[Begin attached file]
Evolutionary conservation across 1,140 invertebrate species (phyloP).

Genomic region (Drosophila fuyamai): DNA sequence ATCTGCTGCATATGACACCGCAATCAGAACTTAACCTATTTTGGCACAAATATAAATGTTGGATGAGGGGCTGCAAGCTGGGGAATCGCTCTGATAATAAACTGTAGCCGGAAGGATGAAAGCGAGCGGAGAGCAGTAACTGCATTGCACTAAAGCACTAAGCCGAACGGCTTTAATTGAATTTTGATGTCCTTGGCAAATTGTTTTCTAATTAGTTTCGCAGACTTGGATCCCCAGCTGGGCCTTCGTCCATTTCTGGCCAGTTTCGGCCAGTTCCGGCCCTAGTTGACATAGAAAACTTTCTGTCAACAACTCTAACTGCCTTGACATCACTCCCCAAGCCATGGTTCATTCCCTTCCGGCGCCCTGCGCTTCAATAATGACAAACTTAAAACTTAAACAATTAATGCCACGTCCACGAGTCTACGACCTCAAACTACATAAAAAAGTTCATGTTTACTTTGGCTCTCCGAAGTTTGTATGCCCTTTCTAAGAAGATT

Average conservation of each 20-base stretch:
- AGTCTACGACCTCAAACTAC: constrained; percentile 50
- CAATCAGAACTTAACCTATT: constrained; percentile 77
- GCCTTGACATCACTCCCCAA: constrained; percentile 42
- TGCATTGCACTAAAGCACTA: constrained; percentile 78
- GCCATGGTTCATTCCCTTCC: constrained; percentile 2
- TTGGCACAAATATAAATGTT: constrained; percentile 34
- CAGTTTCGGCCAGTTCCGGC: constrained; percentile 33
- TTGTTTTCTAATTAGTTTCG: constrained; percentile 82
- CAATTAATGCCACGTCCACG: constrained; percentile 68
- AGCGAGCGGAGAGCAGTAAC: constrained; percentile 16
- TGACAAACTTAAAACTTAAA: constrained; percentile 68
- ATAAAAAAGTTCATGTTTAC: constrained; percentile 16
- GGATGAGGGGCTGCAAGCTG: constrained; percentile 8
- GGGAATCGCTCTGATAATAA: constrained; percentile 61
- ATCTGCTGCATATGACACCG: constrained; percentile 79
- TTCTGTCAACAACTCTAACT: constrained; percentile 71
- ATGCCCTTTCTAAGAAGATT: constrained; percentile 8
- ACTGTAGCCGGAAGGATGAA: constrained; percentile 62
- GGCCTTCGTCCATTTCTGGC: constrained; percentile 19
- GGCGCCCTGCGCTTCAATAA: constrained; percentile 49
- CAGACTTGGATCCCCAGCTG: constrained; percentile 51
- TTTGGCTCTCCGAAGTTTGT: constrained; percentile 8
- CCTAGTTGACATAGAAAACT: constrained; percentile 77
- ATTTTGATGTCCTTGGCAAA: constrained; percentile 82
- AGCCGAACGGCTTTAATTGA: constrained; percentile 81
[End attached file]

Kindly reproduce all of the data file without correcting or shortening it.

Evolutionary conservation across 1,140 invertebrate species (phyloP).

Genomic region (Drosophila fuyamai): DNA sequence ATCTGCTGCATATGACACCGCAATCAGAACTTAACCTATTTTGGCACAAATATAAATGTTGGATGAGGGGCTGCAAGCTGGGGAATCGCTCTGATAATAAACTGTAGCCGGAAGGATGAAAGCGAGCGGAGAGCAGTAACTGCATTGCACTAAAGCACTAAGCCGAACGGCTTTAATTGAATTTTGATGTCCTTGGCAAATTGTTTTCTAATTAGTTTCGCAGACTTGGATCCCCAGCTGGGCCTTCGTCCATTTCTGGCCAGTTTCGGCCAGTTCCGGCCCTAGTTGACATAGAAAACTTTCTGTCAACAACTCTAACTGCCTTGACATCACTCCCCAAGCCATGGTTCATTCCCTTCCGGCGCCCTGCGCTTCAATAATGACAAACTTAAAACTTAAACAATTAATGCCACGTCCACGAGTCTACGACCTCAAACTACATAAAAAAGTTCATGTTTACTTTGGCTCTCCGAAGTTTGTATGCCCTTTCTAAGAAGATT

Average conservation of each 20-base stretch:
- AGTCTACGACCTCAAACTAC: constrained; percentile 50
- CAATCAGAACTTAACCTATT: constrained; percentile 77
- GCCTTGACATCACTCCCCAA: constrained; percentile 42
- TGCATTGCACTAAAGCACTA: constrained; percentile 78
- GCCATGGTTCATTCCCTTCC: constrained; percentile 2
- TTGGCACAAATATAAATGTT: constrained; percentile 34
- CAGTTTCGGCCAGTTCCGGC: constrained; percentile 33
- TTGTTTTCTAATTAGTTTCG: constrained; percentile 82
- CAATTAATGCCACGTCCACG: constrained; percentile 68
- AGCGAGCGGAGAGCAGTAAC: constrained; percentile 16
- TGACAAACTTAAAACTTAAA: constrained; percentile 68
- ATAAAAAAGTTCATGTTTAC: constrained; percentile 16
- GGATGAGGGGCTGCAAGCTG: constrained; percentile 8
- GGGAATCGCTCTGATAATAA: constrained; percentile 61
- ATCTGCTGCATATGACACCG: constrained; percentile 79
- TTCTGTCAACAACTCTAACT: constrained; percentile 71
- ATGCCCTTTCTAAGAAGATT: constrained; percentile 8
- ACTGTAGCCGGAAGGATGAA: constrained; percentile 62
- GGCCTTCGTCCATTTCTGGC: constrained; percentile 19
- GGCGCCCTGCGCTTCAATAA: constrained; percentile 49
- CAGACTTGGATCCCCAGCTG: constrained; percentile 51
- TTTGGCTCTCCGAAGTTTGT: constrained; percentile 8
- CCTAGTTGACATAGAAAACT: constrained; percentile 77
- ATTTTGATGTCCTTGGCAAA: constrained; percentile 82
- AGCCGAACGGCTTTAATTGA: constrained; percentile 81